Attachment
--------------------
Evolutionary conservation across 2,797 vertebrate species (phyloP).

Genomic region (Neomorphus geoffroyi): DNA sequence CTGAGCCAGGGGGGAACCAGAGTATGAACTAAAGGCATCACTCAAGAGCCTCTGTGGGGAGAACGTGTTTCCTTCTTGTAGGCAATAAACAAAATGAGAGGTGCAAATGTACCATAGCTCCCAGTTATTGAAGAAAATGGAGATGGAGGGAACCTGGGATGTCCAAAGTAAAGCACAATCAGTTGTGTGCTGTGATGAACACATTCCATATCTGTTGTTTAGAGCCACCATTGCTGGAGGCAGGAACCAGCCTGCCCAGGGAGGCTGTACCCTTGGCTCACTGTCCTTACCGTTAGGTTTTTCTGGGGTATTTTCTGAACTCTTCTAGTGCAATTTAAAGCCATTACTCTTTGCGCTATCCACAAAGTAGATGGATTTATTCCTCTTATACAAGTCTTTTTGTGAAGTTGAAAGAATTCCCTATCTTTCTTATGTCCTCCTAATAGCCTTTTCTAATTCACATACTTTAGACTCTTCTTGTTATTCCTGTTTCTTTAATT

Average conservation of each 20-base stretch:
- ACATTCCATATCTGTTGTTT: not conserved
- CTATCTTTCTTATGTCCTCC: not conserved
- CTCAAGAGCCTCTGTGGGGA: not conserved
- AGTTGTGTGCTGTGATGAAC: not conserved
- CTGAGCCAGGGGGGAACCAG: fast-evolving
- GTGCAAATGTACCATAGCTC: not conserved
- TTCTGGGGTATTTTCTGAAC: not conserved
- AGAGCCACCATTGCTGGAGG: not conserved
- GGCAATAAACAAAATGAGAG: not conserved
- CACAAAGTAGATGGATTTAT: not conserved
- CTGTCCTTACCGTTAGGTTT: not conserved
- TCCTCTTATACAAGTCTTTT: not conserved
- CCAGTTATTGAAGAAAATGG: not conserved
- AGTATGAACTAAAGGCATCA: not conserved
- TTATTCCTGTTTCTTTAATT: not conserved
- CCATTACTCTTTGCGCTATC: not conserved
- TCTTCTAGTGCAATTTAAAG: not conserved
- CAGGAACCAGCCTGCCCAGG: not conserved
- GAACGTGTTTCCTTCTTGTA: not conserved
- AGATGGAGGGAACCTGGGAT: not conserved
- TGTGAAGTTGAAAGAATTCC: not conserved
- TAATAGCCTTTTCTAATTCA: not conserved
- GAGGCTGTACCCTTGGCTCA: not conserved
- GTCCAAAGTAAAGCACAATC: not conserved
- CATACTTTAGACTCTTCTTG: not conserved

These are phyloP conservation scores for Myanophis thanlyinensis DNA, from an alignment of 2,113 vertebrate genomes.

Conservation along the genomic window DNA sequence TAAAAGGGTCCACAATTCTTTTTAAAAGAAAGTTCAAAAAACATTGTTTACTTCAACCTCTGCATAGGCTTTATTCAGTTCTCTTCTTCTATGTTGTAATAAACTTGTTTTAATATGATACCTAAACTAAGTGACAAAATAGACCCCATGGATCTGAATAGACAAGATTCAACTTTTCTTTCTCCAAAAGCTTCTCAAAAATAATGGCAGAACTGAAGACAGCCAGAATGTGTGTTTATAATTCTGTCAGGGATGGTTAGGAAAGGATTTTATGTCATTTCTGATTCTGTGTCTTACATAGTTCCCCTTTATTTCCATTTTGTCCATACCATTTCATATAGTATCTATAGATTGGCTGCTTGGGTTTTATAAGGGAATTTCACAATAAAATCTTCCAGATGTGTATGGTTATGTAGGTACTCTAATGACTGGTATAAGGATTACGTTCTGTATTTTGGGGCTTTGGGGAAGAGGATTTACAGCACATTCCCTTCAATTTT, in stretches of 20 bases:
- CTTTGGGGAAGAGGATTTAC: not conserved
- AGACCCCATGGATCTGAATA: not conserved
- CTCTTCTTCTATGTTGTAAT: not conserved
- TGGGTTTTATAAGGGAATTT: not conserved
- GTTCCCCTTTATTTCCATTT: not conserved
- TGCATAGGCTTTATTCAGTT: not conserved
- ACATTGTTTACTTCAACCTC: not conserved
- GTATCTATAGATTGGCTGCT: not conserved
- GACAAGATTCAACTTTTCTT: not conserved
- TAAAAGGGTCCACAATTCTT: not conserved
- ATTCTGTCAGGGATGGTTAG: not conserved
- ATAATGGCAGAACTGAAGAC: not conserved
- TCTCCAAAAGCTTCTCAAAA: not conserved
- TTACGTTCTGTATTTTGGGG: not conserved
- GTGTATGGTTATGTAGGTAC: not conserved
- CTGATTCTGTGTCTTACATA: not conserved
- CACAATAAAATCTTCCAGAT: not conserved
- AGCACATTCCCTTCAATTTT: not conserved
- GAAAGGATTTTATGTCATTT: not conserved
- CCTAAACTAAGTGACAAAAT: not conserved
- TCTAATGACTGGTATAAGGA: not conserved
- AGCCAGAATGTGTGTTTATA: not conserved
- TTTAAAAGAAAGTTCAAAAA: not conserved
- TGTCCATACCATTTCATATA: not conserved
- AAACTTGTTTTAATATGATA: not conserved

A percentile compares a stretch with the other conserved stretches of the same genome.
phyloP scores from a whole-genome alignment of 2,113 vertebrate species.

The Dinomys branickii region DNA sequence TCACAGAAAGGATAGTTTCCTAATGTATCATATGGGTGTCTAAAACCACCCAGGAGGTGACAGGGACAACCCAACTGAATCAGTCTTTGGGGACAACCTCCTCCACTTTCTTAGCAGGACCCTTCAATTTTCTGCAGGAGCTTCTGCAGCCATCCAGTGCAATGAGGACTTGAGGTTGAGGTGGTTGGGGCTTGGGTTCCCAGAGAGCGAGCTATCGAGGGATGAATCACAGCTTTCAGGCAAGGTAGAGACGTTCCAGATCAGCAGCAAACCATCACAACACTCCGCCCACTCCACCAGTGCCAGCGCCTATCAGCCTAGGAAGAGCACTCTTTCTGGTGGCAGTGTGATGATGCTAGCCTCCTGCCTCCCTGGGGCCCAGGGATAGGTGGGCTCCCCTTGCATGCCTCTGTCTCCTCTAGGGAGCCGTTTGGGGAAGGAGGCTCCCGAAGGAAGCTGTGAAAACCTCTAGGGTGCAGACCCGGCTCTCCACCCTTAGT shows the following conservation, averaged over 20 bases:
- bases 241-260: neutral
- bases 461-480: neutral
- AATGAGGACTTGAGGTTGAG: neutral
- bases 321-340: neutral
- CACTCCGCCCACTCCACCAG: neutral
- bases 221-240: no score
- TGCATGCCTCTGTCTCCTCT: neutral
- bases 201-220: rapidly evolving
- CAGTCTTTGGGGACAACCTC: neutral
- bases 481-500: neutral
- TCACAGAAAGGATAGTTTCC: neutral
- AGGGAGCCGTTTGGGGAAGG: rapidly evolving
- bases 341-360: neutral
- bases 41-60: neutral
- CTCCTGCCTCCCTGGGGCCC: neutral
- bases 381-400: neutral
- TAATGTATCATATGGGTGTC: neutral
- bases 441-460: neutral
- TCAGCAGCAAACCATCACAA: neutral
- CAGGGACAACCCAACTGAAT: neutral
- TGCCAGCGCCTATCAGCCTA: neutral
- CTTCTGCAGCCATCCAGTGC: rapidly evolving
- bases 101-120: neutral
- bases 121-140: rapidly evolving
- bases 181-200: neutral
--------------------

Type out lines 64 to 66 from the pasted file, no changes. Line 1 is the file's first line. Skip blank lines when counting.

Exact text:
- bases 221-240: no score
- TGCATGCCTCTGTCTCCTCT: neutral
- bases 201-220: rapidly evolving